Nuclear Energy for the Future – UC Irvine Nuclear Group – Speaker: Mikael Nilsson

McDonnell Douglas Engineering Auditorium

As we project into the future it is clear that the demand for energy, and especially clean energy, will rise. Concerns about rising CO2 levels in the atmosphere have turned many eyes back again towards nuclear energy. The constraints on expanding hydroelectric power due to the intrusion of natural rivers, and constraints of various kinds that exist for wind, solar, biomass, and geothermal power leave us with one viable option. Fusion power is still many years away. Today, fission-based nuclear power, along with hydroelectric power, are the only non-fossile fuel alternatives to producing base load of power around the clock. In the last few years the interest in nuclear energy has increased not only in the US but in other parts of the world. In spite of unfortunate incidents, issues with nuclear power plants and their siting appear to be solvable with new generation and future generation reactor designs, and better attention to siting designs. One issue that clearly needs research and development is the handling of nuclear materials both in preparation of new fuels and in handling spent fuels. The result is that the demand for personnel with the right type of training is increasing. At the University of California Irvine our Nuclear Group has, in the last few years, focused on training and research in the critical associated fields of radiochemistry and nuclear chemical engineering. In my presentation I will present some of the research initiated and carried out in the group, specifically under my supervision, over the last few years and how it fits into the grand scheme of the nuclear fuel cycle.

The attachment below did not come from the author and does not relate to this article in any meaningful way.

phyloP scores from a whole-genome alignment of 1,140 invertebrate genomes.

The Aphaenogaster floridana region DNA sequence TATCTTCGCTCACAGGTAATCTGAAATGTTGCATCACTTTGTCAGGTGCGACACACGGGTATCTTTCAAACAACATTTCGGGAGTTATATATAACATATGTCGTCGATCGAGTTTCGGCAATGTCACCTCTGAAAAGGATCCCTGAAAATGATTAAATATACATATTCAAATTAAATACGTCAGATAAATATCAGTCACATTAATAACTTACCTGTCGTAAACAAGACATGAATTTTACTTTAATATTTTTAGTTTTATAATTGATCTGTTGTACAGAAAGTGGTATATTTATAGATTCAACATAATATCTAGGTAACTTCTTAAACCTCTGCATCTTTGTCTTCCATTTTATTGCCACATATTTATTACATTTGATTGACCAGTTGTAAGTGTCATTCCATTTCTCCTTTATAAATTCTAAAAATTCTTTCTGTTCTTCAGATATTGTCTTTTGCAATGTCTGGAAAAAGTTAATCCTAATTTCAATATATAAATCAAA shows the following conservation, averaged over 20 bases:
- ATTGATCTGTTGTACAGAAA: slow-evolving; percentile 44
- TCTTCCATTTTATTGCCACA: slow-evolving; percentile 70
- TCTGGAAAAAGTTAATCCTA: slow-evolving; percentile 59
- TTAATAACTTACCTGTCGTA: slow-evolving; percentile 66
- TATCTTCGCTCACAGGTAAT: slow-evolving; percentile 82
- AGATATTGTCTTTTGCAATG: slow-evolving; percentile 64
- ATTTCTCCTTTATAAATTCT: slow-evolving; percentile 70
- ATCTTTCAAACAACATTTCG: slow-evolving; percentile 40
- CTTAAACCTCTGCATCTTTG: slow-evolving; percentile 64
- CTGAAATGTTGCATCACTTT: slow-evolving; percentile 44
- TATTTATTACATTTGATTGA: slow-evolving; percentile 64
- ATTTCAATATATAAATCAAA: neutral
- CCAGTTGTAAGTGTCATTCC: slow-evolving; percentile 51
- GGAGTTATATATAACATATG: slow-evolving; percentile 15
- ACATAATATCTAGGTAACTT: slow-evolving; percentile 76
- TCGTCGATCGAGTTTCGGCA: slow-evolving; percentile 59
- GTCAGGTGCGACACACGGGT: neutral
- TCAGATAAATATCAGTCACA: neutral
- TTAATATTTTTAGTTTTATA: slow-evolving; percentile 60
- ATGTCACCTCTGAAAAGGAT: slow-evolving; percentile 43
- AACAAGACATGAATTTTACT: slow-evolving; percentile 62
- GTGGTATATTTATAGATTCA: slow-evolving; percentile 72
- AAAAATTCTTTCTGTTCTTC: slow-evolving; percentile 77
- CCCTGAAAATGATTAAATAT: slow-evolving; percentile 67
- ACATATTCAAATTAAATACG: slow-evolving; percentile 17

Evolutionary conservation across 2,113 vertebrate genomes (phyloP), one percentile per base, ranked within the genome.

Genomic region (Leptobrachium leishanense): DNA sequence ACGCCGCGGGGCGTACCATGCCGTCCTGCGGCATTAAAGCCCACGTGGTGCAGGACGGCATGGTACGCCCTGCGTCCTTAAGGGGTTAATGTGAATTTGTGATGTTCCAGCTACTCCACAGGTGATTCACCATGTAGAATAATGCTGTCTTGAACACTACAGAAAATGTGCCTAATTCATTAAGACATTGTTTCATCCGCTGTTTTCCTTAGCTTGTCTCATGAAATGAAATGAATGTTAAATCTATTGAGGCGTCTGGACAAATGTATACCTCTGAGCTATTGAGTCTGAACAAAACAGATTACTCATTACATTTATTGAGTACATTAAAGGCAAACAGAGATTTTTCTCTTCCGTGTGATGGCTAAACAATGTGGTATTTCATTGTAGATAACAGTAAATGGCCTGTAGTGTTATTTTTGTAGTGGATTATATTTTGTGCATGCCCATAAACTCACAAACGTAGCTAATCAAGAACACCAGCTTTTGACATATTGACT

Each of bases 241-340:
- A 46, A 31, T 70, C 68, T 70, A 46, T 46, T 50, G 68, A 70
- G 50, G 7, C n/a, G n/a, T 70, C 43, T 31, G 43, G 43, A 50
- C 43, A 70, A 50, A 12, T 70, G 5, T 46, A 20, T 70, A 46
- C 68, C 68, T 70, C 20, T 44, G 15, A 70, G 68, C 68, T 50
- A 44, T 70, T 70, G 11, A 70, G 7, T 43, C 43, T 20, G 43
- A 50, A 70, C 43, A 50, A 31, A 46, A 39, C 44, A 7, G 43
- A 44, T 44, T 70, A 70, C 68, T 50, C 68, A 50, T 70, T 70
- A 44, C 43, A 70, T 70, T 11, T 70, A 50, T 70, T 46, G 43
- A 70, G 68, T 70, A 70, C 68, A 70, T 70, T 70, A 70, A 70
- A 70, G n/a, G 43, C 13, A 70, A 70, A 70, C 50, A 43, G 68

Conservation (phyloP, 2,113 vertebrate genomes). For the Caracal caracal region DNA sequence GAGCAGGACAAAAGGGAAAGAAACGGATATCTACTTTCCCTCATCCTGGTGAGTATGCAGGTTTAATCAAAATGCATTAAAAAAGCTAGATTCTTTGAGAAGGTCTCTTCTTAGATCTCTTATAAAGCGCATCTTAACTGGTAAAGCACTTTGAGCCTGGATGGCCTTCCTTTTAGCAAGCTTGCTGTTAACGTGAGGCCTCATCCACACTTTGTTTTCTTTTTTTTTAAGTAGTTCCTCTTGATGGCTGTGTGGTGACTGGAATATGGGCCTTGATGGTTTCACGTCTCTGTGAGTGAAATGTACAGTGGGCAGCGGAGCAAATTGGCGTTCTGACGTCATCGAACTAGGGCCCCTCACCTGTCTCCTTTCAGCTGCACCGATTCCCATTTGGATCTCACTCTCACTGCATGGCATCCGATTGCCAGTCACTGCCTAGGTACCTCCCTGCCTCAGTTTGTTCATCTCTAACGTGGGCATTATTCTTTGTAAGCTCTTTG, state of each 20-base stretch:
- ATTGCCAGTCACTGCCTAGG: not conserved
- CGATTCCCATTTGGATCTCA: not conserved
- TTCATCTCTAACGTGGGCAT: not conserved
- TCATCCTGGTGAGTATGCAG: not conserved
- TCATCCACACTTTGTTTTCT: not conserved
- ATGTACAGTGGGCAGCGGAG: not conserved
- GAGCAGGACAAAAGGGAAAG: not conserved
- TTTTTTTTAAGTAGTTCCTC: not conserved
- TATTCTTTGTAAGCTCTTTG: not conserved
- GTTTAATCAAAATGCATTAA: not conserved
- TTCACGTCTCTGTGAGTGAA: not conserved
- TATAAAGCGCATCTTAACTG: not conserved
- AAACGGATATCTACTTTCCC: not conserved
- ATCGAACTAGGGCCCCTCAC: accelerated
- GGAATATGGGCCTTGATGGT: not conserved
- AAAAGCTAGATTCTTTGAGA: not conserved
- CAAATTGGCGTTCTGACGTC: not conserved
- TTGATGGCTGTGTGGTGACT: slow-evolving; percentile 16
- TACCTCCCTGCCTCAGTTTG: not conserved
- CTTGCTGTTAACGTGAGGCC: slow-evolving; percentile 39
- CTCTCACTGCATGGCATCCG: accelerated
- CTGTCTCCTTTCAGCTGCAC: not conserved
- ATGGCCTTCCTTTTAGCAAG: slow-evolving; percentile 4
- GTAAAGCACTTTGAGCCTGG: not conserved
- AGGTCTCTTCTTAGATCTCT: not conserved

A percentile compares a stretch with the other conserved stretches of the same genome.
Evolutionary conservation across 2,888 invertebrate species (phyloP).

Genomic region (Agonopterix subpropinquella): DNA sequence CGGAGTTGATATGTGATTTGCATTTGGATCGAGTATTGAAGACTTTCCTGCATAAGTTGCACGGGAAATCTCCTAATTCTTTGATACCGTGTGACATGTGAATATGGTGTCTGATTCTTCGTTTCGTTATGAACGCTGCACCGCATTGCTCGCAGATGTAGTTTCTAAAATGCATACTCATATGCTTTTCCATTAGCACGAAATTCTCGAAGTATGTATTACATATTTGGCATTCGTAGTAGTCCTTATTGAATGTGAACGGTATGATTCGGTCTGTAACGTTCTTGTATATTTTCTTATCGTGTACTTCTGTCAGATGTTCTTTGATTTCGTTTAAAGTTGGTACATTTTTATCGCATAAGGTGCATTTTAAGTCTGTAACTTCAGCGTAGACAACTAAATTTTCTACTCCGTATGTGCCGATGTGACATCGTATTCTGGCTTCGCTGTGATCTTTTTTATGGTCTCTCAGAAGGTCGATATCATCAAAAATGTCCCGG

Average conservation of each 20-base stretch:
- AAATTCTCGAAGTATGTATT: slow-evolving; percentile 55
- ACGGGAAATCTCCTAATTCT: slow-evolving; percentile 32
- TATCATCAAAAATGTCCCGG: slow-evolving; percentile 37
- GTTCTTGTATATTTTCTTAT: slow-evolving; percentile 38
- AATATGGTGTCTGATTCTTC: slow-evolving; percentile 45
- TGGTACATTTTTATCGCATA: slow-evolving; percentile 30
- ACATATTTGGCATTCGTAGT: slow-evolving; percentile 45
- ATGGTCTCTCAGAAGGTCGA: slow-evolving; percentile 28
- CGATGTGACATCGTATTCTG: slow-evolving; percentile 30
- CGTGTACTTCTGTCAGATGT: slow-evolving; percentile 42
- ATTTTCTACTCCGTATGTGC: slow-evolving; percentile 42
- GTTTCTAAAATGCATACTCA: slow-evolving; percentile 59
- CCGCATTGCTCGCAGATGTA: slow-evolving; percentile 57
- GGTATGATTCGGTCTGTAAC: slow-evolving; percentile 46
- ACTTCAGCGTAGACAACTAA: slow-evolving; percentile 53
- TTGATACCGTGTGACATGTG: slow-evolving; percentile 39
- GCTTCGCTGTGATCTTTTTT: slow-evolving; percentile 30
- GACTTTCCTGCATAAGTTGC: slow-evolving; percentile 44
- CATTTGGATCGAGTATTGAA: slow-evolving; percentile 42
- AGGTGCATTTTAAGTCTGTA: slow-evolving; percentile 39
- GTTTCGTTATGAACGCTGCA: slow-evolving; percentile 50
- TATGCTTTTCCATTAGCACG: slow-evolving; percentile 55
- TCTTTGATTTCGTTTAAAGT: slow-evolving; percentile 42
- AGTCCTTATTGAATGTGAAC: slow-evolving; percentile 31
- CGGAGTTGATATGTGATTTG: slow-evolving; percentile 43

Mikael Nilsson joined the department of Chemical Engineering and Materials Science at UC Irvine as an assistant professor in January 2009. He received his MS (Civ.Ing.) in Chemical Engineering in 2000 at Chalmers University of Technology (Sweden) and a PhD in Chemical Engineering with emphasis on Nuclear Chemistry in 2005 from the same institution. From 2006 to 2008 he was a post-doctoral researcher in the Chemistry department at Washington State University. The work in his group focus largely on chemical separation processes for metal ions in used nuclear fuel for recycling and reuse of material. The work spans fundamental chemical interactions and thermodynamics to process flowsheets and equipment development.